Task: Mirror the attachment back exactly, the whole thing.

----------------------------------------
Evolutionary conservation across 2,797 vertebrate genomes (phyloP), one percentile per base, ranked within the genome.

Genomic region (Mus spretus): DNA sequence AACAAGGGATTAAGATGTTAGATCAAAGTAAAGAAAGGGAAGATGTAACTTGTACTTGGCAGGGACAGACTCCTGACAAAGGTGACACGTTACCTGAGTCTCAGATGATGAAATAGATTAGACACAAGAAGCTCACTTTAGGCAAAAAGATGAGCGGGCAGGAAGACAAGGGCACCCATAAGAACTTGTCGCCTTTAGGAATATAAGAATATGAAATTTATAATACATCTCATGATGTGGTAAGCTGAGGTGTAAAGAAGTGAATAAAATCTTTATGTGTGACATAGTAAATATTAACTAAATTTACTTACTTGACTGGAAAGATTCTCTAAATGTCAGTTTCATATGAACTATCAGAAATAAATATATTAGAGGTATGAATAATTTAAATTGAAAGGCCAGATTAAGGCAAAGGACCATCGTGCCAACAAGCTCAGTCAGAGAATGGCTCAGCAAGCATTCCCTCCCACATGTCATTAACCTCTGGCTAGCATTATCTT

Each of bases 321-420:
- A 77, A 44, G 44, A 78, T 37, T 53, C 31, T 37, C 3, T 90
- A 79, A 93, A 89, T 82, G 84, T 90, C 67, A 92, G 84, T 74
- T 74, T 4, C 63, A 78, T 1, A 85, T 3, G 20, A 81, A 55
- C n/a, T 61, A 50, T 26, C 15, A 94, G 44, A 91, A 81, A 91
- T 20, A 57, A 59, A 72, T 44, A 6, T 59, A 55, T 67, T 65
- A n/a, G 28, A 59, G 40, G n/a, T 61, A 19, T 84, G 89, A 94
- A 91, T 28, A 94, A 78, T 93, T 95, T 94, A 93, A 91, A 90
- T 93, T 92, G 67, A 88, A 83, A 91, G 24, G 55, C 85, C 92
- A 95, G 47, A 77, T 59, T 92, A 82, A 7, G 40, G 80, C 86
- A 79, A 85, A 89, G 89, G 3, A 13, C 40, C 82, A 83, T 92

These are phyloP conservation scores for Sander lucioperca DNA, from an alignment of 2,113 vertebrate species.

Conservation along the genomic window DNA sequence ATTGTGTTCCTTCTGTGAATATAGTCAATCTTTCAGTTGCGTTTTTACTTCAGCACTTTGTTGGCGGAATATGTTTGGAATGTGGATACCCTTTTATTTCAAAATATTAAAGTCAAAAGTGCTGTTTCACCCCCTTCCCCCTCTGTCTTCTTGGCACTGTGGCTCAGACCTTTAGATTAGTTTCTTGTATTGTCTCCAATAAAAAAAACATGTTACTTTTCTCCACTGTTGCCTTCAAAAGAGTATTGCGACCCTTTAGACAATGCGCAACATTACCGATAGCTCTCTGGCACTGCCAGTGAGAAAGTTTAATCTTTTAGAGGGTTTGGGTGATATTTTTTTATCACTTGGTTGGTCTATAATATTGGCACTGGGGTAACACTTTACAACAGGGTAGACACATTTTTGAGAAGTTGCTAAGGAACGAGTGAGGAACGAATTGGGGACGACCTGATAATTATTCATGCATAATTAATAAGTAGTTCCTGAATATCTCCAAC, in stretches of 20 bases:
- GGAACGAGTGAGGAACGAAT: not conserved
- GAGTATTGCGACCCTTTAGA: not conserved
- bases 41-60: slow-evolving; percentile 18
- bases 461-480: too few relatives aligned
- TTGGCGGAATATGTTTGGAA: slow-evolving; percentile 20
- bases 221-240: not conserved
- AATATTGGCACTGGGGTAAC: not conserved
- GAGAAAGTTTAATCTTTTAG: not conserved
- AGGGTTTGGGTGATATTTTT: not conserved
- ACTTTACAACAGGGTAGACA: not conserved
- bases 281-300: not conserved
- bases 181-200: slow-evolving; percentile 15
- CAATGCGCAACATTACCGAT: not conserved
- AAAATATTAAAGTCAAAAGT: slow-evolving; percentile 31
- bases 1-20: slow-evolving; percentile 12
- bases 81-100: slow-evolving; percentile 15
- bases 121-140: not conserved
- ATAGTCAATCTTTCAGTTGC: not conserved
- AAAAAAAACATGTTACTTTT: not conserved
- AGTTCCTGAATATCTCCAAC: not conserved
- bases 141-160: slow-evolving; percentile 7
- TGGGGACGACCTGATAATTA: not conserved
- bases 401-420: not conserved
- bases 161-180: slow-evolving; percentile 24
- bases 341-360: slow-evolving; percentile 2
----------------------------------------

Evolutionary conservation across 2,797 vertebrate genomes (phyloP), one percentile per base, ranked within the genome.

Genomic region (Mus spretus): DNA sequence AACAAGGGATTAAGATGTTAGATCAAAGTAAAGAAAGGGAAGATGTAACTTGTACTTGGCAGGGACAGACTCCTGACAAAGGTGACACGTTACCTGAGTCTCAGATGATGAAATAGATTAGACACAAGAAGCTCACTTTAGGCAAAAAGATGAGCGGGCAGGAAGACAAGGGCACCCATAAGAACTTGTCGCCTTTAGGAATATAAGAATATGAAATTTATAATACATCTCATGATGTGGTAAGCTGAGGTGTAAAGAAGTGAATAAAATCTTTATGTGTGACATAGTAAATATTAACTAAATTTACTTACTTGACTGGAAAGATTCTCTAAATGTCAGTTTCATATGAACTATCAGAAATAAATATATTAGAGGTATGAATAATTTAAATTGAAAGGCCAGATTAAGGCAAAGGACCATCGTGCCAACAAGCTCAGTCAGAGAATGGCTCAGCAAGCATTCCCTCCCACATGTCATTAACCTCTGGCTAGCATTATCTT

Each of bases 321-420:
- A 77, A 44, G 44, A 78, T 37, T 53, C 31, T 37, C 3, T 90
- A 79, A 93, A 89, T 82, G 84, T 90, C 67, A 92, G 84, T 74
- T 74, T 4, C 63, A 78, T 1, A 85, T 3, G 20, A 81, A 55
- C n/a, T 61, A 50, T 26, C 15, A 94, G 44, A 91, A 81, A 91
- T 20, A 57, A 59, A 72, T 44, A 6, T 59, A 55, T 67, T 65
- A n/a, G 28, A 59, G 40, G n/a, T 61, A 19, T 84, G 89, A 94
- A 91, T 28, A 94, A 78, T 93, T 95, T 94, A 93, A 91, A 90
- T 93, T 92, G 67, A 88, A 83, A 91, G 24, G 55, C 85, C 92
- A 95, G 47, A 77, T 59, T 92, A 82, A 7, G 40, G 80, C 86
- A 79, A 85, A 89, G 89, G 3, A 13, C 40, C 82, A 83, T 92

These are phyloP conservation scores for Sander lucioperca DNA, from an alignment of 2,113 vertebrate species.

Conservation along the genomic window DNA sequence ATTGTGTTCCTTCTGTGAATATAGTCAATCTTTCAGTTGCGTTTTTACTTCAGCACTTTGTTGGCGGAATATGTTTGGAATGTGGATACCCTTTTATTTCAAAATATTAAAGTCAAAAGTGCTGTTTCACCCCCTTCCCCCTCTGTCTTCTTGGCACTGTGGCTCAGACCTTTAGATTAGTTTCTTGTATTGTCTCCAATAAAAAAAACATGTTACTTTTCTCCACTGTTGCCTTCAAAAGAGTATTGCGACCCTTTAGACAATGCGCAACATTACCGATAGCTCTCTGGCACTGCCAGTGAGAAAGTTTAATCTTTTAGAGGGTTTGGGTGATATTTTTTTATCACTTGGTTGGTCTATAATATTGGCACTGGGGTAACACTTTACAACAGGGTAGACACATTTTTGAGAAGTTGCTAAGGAACGAGTGAGGAACGAATTGGGGACGACCTGATAATTATTCATGCATAATTAATAAGTAGTTCCTGAATATCTCCAAC, in stretches of 20 bases:
- GGAACGAGTGAGGAACGAAT: not conserved
- GAGTATTGCGACCCTTTAGA: not conserved
- bases 41-60: slow-evolving; percentile 18
- bases 461-480: too few relatives aligned
- TTGGCGGAATATGTTTGGAA: slow-evolving; percentile 20
- bases 221-240: not conserved
- AATATTGGCACTGGGGTAAC: not conserved
- GAGAAAGTTTAATCTTTTAG: not conserved
- AGGGTTTGGGTGATATTTTT: not conserved
- ACTTTACAACAGGGTAGACA: not conserved
- bases 281-300: not conserved
- bases 181-200: slow-evolving; percentile 15
- CAATGCGCAACATTACCGAT: not conserved
- AAAATATTAAAGTCAAAAGT: slow-evolving; percentile 31
- bases 1-20: slow-evolving; percentile 12
- bases 81-100: slow-evolving; percentile 15
- bases 121-140: not conserved
- ATAGTCAATCTTTCAGTTGC: not conserved
- AAAAAAAACATGTTACTTTT: not conserved
- AGTTCCTGAATATCTCCAAC: not conserved
- bases 141-160: slow-evolving; percentile 7
- TGGGGACGACCTGATAATTA: not conserved
- bases 401-420: not conserved
- bases 161-180: slow-evolving; percentile 24
- bases 341-360: slow-evolving; percentile 2